I grew up in the South, and while uncertain about anyone else, I happen to enjoy waffles & fried chicken, and watermelon. It remains standard fare. I also enjoy smoked pork barbecue, collard greens, mustard greens, turnip greens (and combine them all cooked w brown sugar, a bit of vinegar, and lots’a red pepper flakes — see the recipe accompanying the image), sweet potato pie, sweet potato casserole (hold the marshmallows), butter pecan ice cream, pecan pie, black-eyed peas, hoppin’ john (image also seen above), ham hocks, cornbread, watermelon rind preserves (a labor intensive treat to create, but well worth it), butterbeans, hot sauce, fried okra, boiled okra w corn and tomato, chicken fried steak, cheese grits, pork rinds, smothered pork chops, sweet iced tea, deviled eggs, green beans w pot likker & hamhock, pound cake, hushpuppies, coleslaw, fried catfish, oxtails, potato salad, peach cobbler, smoked neckbone, baked macaroni-n-cheese, tripe, fried eggplant, jambalaya, filet gumbo, boudin, chicken & dumplings, rabbit, buttermilk biscuits, sorghum syrup (which is in the cabinet, with a delicious lightly mineraloid character to its sweetness), banana pudding (properly made ONLY with GENUINE custard), pineapple upside-down cake, coconut cake, red beans & rice (image seen below, with cornbread and my special mix of collard, mustard, and turnip greens), hot tamales in the Mississippi Delta, and practically every so-called “soul food,” in addition to making nearly every dish cited.

It’s not merely that I’ve eaten those dishes, but that they’re part of MY culture, because not only did I grow up eating them, they remain “regular” daily dishes.

Oh yes… and peanut butter — which was the invention of George Washington Carver of Tuskegee Institute, a Black scientist at an Alabama HBCU (Historical Black College & University) — with honey is a most delightful treat, which I similarly enjoy occasionally. And, for what it’s worth, Enterprise, AL’s Boll Weevil Monument should instead honor G.W.Carver, rather than the destructive insect pest from which he saved state farmers’ livelihoods, and nutrient-depleted soils by encouraging crop rotation with soy bean, sweet potatoes, and the humble peanut.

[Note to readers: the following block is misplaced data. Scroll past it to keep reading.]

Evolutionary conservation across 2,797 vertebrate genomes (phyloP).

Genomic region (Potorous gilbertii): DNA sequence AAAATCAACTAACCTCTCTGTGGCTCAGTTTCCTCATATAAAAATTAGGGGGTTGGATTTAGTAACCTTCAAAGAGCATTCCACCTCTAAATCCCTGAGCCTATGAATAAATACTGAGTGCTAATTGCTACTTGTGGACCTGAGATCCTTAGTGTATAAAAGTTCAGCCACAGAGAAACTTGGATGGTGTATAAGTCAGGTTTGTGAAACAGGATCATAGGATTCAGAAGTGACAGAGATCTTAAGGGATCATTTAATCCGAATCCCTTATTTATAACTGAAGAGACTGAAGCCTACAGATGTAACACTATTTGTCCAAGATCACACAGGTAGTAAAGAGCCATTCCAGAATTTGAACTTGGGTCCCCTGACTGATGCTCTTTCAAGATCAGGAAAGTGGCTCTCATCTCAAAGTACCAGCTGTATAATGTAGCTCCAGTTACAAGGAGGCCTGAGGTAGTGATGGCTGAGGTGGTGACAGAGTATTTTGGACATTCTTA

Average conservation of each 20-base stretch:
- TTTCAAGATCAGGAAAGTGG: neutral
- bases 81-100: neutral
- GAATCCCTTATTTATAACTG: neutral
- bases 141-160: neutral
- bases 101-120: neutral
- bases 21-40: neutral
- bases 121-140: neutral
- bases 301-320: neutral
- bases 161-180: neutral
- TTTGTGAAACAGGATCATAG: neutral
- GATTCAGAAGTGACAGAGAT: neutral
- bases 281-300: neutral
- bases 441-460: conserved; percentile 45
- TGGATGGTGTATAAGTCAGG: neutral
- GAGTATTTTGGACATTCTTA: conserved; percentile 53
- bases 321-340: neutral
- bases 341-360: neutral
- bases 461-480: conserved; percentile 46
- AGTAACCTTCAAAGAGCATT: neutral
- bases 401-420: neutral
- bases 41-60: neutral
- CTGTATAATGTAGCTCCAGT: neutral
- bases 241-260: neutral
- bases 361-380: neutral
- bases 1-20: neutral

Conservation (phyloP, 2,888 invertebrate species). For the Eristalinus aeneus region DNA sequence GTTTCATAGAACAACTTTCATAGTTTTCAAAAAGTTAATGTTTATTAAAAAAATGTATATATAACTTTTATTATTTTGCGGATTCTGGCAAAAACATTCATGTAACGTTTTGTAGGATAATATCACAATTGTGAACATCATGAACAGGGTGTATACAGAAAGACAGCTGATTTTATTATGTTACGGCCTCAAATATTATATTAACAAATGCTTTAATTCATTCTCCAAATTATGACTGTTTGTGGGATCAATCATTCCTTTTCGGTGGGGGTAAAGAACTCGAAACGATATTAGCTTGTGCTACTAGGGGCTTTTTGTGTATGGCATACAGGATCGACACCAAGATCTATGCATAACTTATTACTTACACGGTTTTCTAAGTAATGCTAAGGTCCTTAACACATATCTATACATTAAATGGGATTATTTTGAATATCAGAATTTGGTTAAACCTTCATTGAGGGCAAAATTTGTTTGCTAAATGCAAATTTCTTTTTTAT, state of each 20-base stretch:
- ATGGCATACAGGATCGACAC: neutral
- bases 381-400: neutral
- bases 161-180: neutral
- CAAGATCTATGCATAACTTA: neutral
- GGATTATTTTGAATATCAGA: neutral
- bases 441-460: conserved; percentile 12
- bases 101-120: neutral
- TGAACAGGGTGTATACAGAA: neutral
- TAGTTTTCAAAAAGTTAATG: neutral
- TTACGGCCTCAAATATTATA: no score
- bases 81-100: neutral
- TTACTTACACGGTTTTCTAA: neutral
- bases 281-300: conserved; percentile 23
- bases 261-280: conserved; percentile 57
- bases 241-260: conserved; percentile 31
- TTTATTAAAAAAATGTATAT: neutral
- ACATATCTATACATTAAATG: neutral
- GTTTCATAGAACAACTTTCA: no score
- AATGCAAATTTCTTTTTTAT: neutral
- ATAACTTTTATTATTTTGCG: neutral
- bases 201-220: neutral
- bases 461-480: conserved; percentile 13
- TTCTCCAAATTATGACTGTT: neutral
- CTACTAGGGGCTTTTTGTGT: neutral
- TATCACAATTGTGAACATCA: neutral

A Traditional Southern Meal
A mix of:
• Collard, Mustard & Turnip greens
in my own
• Special “Secret” Seasoning blend (brown sugar, apple cider, white & balsamic vinegars, black pepper, salt, smoke flavoring, smoked ham hock, red & white sweet onion, red pepper flakes, chile powder, cumin)
• Cracklin’ cornbread with cheese, onion & jalapeño
• Hoppin’ John (Central American Red Beans & Jasmine rice)
…with a pat of butter.
The reader will note, that with a very minor exception (ham hock in the greens, and cracklin’), this is a largely vegetarian meal.
Oh… some may wonder what “cracklin'” is – it’s small pieces of pork skin & fat which has been fried & refried in pork fat until the “POP!”
Oh my, is it ever tasty!

But I’ve never had hog maw, pickled trotters, chitlins, head cheese, fried rattlesnake, possum, had-but-don’t-care-for cornbread & buttermilk mush, had-and-don’t-care-for chicken livers/gizzards, and a few others that I can’t now think of.

And I am quite familiar with:

• James Beard-award winning author Michael W. Twitty — “The Cooking Gene,” “KosherSoul” —  his food blog Afroculinaria, which “highlights and address food’s critical role in the development and definition of African American civilization and the politics of consumption and cultural ownership that surround it” — and have consumed or prepared practically every dish about which he’s ever written, many quite regularly.

• The Southern Foodways Alliance, at the Center for the Study of Southern Culture at the University of Mississippi, which “documents, studies, and explores the diverse food cultures of the changing American South.”


I have read and prepared some dishes from:

• “What Mrs. Fisher Knows about Old Southern Cooking, Soups, Pickles Preserves, etc.,” by Abby Fisher (1831-1915, b.Mobile, AL), one of only two cookbooks written by a former slave, who, amazingly enough, was not literate when the book was published in 1881. The other being “Domestic Cook Book: Containing a Careful Selection of Useful Receipts for the Kitchen” by Malinda Russell (c.1812-? b.Washington County, TN) published in 1866.

Presently, I am in the process of making Jamaican Jerk Chicken, a dish about which Notasulga, AL-born author/anthropologist Zora Neale Hurston (1891-1960) recounted an overnight wild boar hunt on the island, and in 1939 wrote, “Towards morning we ate our fill of jerk pork. It is better than our American barbecue. It is hard to imagine anything better than pork the way the Maroons jerk it.” Maroons was the name given to people descended from escaped Spanish, then British, slaves who lived in Jamaica’s mountains — derived from the Spanish word cimarrones, meaning mountaineers.

Once again…

If we forbid the preparation and serving of fried chicken & waffles with watermelon — or any other dish historically associated with Black Southern culture — from being served as a dignifying celebratory moment and honorific during Black History Month, we unwittingly play into the hands of racists, to help them accomplish their ultimate objective — exterminating the people they hate, and erasing their associated culture.